extrachromosomal DNA

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ex·tra·chro·mo·som·al DNA

DNA that occurs naturally outside of the nucleus (for example, mitochondrial DNA).
Farlex Partner Medical Dictionary © Farlex 2012

extrachromosomal DNA

DNA which is independent of the host's chromosomal DNA. See for example PLASMID.
Collins Dictionary of Biology, 3rd ed. © W. G. Hale, V. A. Saunders, J. P. Margham 2005
References in periodicals archive ?
Plasmids are extrachromosomal DNA found in bacteria and are associated with the genes for antibiotic resistance which are often exchanged between bacteria and consequentially, are seen by many to embody a serious threat to global health.
The assay most commonly used for SCID-NBS is real-time PCR to measure T-cell receptor excision circles (TREC), extrachromosomal DNA byproducts of somatic recombination in T cells (10).
chlorotica without a gene transfer event incorporated into the germ line, including the possibility of extrachromosomal DNA fragments taken up during feeding and missed in the adult sequencing efforts (Bhattacharya et al., 2013).
So we're delivering extrachromosomal DNA that has all the 'start' and 'stop' signatures and other information the cell needs to make the appropriate protein, in this case, the missing enzyme."
Such virulent strains contain large plasmids and, therefore, high extrachromosomal DNA (Butcher, 1977).
Extrachromosomal DNA isolation and agarose electrophoresis.
Using an approach that had previously been used to examine rare linear extrachromosomal DNA species (21), in which DNA size-fractionated by gel electrophoresis was subsequently extracted and analyzed by PCR, we made the surprising finding that a large discrepancy existed in the size of circulatory fetal and maternal DNA species.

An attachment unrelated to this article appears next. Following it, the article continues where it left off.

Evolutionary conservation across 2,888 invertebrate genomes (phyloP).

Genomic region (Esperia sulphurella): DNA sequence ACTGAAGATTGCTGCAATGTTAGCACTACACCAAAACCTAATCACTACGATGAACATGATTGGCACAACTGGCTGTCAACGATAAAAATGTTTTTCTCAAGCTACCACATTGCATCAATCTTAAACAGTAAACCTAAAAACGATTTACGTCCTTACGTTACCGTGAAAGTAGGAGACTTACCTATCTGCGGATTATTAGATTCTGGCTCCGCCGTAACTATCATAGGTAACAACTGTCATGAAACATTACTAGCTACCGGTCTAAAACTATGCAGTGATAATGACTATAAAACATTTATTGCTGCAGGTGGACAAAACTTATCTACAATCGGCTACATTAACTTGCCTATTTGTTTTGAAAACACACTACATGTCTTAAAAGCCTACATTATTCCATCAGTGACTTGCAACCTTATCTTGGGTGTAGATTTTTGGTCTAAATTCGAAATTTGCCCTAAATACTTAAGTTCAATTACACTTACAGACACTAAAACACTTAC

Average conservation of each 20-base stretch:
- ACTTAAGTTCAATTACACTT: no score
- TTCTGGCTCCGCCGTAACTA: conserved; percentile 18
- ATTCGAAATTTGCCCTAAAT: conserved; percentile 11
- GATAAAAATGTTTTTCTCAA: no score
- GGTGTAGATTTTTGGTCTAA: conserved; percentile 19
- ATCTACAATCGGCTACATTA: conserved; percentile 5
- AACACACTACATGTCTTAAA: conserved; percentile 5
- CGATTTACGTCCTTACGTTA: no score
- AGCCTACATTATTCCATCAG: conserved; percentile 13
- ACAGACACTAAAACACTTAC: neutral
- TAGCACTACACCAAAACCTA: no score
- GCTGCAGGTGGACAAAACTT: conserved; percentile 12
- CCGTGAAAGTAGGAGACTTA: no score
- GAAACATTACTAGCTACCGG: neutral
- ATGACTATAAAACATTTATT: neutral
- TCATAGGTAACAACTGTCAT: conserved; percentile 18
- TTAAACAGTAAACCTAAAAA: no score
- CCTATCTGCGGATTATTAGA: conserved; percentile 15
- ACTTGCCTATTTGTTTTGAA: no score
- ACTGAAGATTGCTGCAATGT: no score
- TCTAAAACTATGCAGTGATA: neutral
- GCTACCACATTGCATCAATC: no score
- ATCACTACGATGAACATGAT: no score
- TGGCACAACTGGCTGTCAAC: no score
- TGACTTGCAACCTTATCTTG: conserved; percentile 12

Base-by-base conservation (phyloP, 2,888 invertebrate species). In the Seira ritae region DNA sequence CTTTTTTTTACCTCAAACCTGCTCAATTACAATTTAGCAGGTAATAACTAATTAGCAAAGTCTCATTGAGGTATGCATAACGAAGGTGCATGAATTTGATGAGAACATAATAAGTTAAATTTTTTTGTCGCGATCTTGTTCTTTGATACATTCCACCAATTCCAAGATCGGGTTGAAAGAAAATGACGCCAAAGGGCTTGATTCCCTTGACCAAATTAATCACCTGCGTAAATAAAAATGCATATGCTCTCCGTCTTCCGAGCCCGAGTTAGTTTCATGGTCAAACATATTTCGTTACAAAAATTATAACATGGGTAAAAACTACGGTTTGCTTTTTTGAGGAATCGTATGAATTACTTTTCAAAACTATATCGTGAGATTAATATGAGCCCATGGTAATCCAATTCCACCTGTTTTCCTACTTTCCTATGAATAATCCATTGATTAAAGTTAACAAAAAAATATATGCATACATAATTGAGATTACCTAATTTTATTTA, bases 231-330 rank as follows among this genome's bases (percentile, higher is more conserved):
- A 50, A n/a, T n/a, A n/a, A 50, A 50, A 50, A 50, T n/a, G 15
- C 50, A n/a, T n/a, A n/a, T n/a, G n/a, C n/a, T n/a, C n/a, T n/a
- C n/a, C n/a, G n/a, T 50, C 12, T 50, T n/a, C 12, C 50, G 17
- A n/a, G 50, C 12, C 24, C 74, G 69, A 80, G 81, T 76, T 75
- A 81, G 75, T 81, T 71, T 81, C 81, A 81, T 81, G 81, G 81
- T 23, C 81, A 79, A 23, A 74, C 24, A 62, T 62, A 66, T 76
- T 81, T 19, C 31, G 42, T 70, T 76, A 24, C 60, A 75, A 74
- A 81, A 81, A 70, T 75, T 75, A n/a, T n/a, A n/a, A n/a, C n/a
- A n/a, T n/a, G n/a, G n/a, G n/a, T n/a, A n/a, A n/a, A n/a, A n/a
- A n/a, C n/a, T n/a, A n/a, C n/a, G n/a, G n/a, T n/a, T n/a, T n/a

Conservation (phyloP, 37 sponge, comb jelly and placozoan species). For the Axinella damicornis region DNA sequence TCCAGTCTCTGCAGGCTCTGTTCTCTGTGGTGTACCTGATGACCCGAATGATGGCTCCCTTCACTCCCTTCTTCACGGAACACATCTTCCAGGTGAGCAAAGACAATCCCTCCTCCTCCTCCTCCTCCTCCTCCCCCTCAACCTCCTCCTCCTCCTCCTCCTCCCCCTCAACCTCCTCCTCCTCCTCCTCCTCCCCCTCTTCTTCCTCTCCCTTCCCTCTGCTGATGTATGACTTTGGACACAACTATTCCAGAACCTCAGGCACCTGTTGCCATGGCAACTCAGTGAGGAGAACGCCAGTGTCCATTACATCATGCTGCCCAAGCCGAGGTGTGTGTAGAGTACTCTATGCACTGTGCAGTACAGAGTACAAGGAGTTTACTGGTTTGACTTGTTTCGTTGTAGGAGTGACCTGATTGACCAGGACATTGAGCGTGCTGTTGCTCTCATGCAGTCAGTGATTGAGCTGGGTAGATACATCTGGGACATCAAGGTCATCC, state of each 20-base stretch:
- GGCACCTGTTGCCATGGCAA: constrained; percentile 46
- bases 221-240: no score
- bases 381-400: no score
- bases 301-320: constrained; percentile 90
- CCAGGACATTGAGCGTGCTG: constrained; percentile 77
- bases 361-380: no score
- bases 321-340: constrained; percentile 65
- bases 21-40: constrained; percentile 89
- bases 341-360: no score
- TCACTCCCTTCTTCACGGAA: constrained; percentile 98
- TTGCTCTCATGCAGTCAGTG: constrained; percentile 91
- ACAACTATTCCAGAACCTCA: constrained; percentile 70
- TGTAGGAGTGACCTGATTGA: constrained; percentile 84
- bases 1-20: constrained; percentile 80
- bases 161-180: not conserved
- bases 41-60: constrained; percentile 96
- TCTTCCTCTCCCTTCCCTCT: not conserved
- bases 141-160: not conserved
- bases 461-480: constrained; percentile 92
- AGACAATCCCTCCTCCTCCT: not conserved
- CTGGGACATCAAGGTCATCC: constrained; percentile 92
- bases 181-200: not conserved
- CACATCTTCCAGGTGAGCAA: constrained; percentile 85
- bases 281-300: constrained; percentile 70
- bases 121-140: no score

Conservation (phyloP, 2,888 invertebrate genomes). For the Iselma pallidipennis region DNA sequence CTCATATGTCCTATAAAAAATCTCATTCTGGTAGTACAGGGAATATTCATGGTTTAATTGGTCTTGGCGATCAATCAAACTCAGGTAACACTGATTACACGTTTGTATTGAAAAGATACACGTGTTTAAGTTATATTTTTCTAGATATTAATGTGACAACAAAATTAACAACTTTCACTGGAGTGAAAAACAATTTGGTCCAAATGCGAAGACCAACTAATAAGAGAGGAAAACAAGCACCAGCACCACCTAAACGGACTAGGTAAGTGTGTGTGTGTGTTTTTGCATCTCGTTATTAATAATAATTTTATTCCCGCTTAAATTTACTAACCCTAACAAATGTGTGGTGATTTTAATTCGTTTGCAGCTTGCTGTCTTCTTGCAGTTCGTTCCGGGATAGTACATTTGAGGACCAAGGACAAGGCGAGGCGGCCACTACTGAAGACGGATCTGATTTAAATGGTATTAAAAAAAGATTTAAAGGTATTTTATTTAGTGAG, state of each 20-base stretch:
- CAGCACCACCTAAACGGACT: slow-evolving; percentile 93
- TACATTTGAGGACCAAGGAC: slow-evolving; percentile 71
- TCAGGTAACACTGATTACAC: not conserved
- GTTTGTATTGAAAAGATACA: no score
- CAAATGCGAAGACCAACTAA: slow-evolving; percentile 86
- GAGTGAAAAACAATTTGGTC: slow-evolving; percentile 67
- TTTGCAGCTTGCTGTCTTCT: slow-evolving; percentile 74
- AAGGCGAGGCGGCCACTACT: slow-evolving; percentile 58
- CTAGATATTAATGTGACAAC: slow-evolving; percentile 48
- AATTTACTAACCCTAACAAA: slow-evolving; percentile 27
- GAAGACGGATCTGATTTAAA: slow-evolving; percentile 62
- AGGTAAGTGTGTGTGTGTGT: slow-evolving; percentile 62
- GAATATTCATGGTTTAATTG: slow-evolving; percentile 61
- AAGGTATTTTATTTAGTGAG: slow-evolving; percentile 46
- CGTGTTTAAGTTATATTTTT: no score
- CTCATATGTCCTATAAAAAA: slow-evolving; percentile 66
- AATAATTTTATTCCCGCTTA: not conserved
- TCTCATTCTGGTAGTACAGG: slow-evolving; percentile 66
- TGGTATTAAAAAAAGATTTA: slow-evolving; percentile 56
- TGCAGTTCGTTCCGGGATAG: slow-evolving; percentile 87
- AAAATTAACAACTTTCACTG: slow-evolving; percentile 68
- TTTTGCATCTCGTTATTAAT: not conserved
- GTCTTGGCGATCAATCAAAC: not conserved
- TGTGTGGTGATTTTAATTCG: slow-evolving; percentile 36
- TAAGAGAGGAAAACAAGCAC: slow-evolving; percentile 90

In human cells, mitochondria are the only organelles that contain extrachromosomal DNA. This mitochondrial DNA (mtDNA), [4] a 16 569-bp circular genome, encodes for 13 proteins that are essential for oxidative phosphorylation and thus for ATP production.
These alterations may result from chromosomal point mutations or from the gain or loss of extrachromosomal DNA such as plasmids or transposons [26, 57, 59].
Most gene therapies are based on plasmids, which are the extrachromosomal DNA found in bacteria.
Transgenic animals generated by microinjection of DNA solution into the germline syncytium usually contains multicopy repetitive extrachromosomal DNAs that are silenced in the germline but expressed in the somatic cells.
Homologies between the contiguous and fragmented rRNAs of the two Plasmodium falciparum extrachromosomal DNAs are limited to core sequences.

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